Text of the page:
TEMPLEHARRY

From A Topographical Dictionary of Ireland, 1837

TEMPLEHARRY, a parish, partly in the barony of IKERRIN, county of TIPPERARY, and province of MUNSTER, but chiefly in that of CLONLISK, KING'S county, and province of LEINSTER, 2 ½ miles (N. W.) from Moneygall, on the mail coach road from Dublin to Limerick, and on the small river Ollitrim (which forms its boundary on the south-west); containing 1156 inhabitants, and comprising 6480 statute acres, of which 3564 are reclaimable bog. Agriculture is greatly improved; there is abundance of limestone. Emell Castle, the seat of J. Stoney, Esq., commands from its summit a very extensive view; at its rear is the ancient castle. Ballintemple is the residence of R. Burriss, Esq.; Foxborough, of the Rev. J. G. Purcell; Clonlohan, of the Rev. J. Studdart; Rathfenny, of M. Andrews, Esq.; and Silver Hill, of Mrs. Smith.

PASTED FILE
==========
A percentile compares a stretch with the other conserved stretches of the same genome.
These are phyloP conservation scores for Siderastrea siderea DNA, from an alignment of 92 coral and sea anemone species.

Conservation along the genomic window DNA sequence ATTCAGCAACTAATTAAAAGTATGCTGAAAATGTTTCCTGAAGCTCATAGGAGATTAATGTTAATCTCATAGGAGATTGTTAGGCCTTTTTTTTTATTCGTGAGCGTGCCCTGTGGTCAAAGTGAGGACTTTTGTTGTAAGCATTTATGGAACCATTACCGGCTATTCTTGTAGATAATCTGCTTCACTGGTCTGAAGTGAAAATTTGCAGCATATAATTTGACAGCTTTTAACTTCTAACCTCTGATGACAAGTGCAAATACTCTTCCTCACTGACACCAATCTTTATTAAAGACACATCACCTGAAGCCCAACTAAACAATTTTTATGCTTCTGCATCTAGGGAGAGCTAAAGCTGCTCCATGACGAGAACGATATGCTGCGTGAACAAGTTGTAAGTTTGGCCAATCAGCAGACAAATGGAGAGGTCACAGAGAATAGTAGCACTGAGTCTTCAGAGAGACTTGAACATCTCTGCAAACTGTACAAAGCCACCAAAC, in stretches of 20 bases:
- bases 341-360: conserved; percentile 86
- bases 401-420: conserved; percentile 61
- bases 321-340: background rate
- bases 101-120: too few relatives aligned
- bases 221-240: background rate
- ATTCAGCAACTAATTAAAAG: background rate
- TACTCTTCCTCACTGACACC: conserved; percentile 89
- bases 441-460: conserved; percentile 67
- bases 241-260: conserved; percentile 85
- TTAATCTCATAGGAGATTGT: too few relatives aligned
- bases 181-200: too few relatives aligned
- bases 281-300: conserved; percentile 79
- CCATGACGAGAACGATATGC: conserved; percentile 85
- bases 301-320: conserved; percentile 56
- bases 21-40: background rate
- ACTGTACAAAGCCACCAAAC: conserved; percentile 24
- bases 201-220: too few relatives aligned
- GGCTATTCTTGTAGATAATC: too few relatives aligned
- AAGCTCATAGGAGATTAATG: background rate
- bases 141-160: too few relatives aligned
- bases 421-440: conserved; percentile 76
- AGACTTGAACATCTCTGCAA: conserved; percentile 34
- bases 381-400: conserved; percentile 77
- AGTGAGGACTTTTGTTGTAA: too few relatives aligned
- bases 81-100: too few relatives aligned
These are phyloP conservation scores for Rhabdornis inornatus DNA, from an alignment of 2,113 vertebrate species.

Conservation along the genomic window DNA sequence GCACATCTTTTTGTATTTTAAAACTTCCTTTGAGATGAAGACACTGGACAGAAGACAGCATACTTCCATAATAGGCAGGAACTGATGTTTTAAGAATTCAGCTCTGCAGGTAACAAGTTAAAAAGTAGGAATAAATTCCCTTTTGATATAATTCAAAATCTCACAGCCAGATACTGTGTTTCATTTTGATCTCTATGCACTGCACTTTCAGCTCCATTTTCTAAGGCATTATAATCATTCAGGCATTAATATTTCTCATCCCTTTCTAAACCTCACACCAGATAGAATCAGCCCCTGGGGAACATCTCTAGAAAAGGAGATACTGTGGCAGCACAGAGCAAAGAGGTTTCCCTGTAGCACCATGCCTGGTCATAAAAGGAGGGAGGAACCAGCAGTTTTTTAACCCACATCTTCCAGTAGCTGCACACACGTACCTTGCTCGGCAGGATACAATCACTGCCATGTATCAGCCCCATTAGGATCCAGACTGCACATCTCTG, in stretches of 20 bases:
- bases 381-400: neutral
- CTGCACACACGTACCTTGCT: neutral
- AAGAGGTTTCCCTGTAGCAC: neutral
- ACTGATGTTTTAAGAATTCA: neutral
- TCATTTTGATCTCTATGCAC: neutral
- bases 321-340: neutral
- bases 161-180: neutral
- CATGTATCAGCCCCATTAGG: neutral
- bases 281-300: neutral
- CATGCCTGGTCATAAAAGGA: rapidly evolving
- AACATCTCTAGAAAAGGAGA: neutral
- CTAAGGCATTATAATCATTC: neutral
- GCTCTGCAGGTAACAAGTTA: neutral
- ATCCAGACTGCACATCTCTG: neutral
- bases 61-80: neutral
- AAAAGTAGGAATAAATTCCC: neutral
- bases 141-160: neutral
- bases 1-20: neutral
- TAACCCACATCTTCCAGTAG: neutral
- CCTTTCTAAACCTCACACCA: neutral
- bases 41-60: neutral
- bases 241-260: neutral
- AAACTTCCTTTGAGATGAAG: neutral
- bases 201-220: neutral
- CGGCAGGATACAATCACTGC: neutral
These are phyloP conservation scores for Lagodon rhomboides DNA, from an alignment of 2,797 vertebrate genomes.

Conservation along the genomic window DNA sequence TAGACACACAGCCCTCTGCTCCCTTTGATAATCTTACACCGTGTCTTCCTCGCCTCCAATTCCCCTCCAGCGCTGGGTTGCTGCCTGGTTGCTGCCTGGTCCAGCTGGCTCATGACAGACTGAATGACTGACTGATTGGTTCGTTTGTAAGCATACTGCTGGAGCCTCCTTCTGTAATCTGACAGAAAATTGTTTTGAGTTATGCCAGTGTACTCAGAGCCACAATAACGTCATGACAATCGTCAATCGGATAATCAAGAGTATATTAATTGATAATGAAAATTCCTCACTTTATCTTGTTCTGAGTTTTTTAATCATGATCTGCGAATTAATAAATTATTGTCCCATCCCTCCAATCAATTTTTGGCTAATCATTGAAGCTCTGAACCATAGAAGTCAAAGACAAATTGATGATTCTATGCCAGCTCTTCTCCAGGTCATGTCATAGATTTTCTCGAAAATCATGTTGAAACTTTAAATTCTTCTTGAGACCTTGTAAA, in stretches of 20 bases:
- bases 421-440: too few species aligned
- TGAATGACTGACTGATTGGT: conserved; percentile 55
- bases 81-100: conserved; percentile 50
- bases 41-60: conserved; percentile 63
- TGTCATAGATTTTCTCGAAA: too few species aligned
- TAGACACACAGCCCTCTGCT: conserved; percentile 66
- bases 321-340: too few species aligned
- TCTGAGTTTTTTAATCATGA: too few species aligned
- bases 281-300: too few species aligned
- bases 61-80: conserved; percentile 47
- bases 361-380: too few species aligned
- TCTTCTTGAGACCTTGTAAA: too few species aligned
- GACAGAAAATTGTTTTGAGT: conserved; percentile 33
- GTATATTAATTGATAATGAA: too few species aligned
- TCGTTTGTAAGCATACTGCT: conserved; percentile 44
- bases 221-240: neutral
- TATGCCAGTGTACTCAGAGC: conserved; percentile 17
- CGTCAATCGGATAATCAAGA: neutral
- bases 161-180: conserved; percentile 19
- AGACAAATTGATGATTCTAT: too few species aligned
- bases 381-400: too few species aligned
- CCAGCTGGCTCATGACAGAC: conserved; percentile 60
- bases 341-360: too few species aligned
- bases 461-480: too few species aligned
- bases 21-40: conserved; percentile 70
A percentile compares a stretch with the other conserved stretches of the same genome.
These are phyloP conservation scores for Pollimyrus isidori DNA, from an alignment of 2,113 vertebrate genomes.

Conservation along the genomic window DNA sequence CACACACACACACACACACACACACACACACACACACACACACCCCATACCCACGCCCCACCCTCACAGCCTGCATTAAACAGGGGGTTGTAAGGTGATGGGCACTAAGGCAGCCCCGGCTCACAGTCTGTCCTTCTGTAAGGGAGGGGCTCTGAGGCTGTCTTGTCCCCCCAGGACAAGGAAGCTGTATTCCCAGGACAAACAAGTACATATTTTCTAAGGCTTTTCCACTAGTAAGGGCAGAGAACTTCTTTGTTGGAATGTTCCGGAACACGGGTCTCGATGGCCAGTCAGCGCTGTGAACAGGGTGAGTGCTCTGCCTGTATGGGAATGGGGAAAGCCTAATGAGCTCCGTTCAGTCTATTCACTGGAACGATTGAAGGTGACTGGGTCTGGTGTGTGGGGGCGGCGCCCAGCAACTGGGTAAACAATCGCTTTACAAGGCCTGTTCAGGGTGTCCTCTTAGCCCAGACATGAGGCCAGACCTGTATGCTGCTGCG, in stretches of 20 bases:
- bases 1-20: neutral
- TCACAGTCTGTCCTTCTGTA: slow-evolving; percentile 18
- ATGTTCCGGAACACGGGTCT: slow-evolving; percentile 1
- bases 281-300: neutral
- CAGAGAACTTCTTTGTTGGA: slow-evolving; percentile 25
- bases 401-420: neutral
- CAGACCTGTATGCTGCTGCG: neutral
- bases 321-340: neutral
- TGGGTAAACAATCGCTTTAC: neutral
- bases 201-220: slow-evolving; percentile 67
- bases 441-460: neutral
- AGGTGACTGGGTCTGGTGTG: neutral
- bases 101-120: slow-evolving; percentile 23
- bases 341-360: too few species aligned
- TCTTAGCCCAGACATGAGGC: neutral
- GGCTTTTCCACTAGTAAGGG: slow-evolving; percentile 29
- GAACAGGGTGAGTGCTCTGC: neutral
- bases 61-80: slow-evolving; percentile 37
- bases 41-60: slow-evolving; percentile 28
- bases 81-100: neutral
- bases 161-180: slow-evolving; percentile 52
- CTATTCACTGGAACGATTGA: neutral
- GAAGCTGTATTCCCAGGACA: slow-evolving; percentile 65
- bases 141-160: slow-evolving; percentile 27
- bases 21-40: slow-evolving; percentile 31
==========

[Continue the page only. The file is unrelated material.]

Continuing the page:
The living is a rectory and vicarage, in the diocese of Killaloe, episcopally united, in 1799, to the rectory and vicarage of Cullenwayne, and in the patronage of the Bishop.

The tithes amount to £141. 14. 9., and the entire tithes of the union to £369. 4. 7 ¼. The glebe-house was erected by aid of a gift of £450 and a loan of £184, in 1812, from the late Board of First Fruits; the glebe comprises 12 acres. The church is a plain modern structure, built by aid of a loan of £200 from the same Board, in 1814.

In the R. C. divisions the parish forms part of the union or district of Dunkerrin. The parochial schools at Parke, in which are about 80 children, are aided by private subscriptions; the school-house is an excellent slated building, with accommodations for the master and mistress, erected at an expense of £150, of which £100 was a grant from the Lord-Lieutenant's school fund. There are two other schools, in which 90 children are taught. The remains of the ancient church and glebe-house, being situated on an eminence, have a picturesque appearance. Here is the remarkable rath called Wolfe Hill, near which is a pass through a bog, formerly thickly wooded, in which a large party of the army of William III. was destroyed by the O'Carrolls, the native sept of this district, from which circumstance the spot has since been called the "bloody Togher."

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